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DRC-RWANDA: Both countries join forces to preserve Lake Kivu’s biodiversity

The Democratic Republic of Congo (DRC) and Rwanda are working together to preserve the biodiversity of Lake Kivu, one of Africa’s Great Lakes, located on the border between the two countries. The agreement signed between the two countries aims to control the exploitation of methane gas from this lake to produce electricity and to protect the biodiversity it shelters.

The Democratic Republic of Congo (DRC) and Rwanda agreed on May 3rd, 2020 to preserve the biodiversity of Lake Kivu, one of the Great Lakes of Africa, located on the border between the two countries. The agreement was signed between DRC-Congolese Minister of Hydrocarbons Rubens Mikindo Muhima, and Rwandan Minister of Environment Jeanne d’Arc Mujawamariya. The exploitation of methane, which comes from Lake Kivu, will thus be well supervised and biodiversity better protected. “We need the safe exploitation of methane in Lake Kivu for sustainable development in the Great Lakes region in general,” says Rubens Mikindo Muhima, the DRC’s Minister of Hydrocarbons.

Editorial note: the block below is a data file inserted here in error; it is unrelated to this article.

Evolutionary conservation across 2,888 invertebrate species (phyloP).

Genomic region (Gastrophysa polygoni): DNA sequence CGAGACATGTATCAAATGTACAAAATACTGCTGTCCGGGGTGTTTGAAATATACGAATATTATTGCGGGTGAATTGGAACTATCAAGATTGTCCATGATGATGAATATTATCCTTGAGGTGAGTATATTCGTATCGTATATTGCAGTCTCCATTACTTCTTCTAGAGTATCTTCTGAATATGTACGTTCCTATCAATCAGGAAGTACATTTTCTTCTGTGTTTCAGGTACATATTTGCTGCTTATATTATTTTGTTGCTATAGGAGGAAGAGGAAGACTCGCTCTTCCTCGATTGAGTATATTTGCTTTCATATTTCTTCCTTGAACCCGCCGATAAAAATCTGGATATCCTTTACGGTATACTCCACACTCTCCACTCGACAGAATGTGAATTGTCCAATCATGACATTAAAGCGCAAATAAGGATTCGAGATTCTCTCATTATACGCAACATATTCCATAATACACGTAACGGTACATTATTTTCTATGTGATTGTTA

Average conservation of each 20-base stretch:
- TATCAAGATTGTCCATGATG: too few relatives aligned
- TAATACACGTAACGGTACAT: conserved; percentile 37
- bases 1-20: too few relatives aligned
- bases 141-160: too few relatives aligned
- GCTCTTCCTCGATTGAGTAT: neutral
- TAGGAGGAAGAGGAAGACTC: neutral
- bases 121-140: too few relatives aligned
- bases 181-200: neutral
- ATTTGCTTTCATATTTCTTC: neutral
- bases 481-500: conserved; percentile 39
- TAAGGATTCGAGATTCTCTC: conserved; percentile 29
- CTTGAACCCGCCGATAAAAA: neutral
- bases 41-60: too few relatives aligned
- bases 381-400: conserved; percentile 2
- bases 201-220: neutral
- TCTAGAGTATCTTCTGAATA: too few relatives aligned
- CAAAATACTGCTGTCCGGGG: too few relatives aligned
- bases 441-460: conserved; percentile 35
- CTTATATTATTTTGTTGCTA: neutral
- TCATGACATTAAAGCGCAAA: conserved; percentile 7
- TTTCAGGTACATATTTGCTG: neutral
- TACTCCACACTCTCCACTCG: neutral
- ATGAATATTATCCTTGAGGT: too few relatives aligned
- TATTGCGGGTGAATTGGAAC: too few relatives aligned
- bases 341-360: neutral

The methane from Lake Kivu is then transformed into electrical energy. According to Rubens Mikindo Muhima, the amount of methane present in Lake Kivu would generate 700 MW of electricity for the DRC and Rwanda and this over a period of 55 years. The governments of the two countries concerned want to seize this opportunity as soon as possible, but not without taking precautions. “Lake Kivu is home to great biodiversity and many natural resources that are important for human life. By exploiting the lake’s resources, we will also ensure that these activities protect biodiversity,” explains Jeanne d’Arc Mujawamariya, Rwanda’s Minister of the Environment.

In addition turning methane into electricity, the two countries are considering turning methane into cooking gas to avoid deforestation. The DRC and Rwanda have also committed to implementing biodiversity-friendly technologies by closely monitoring research and development to reduce the risk of gas explosions. Rwanda has already launched a study to assess the possibilities of setting up this project. The country has also issued a call for tenders for companies to set up gas platforms.

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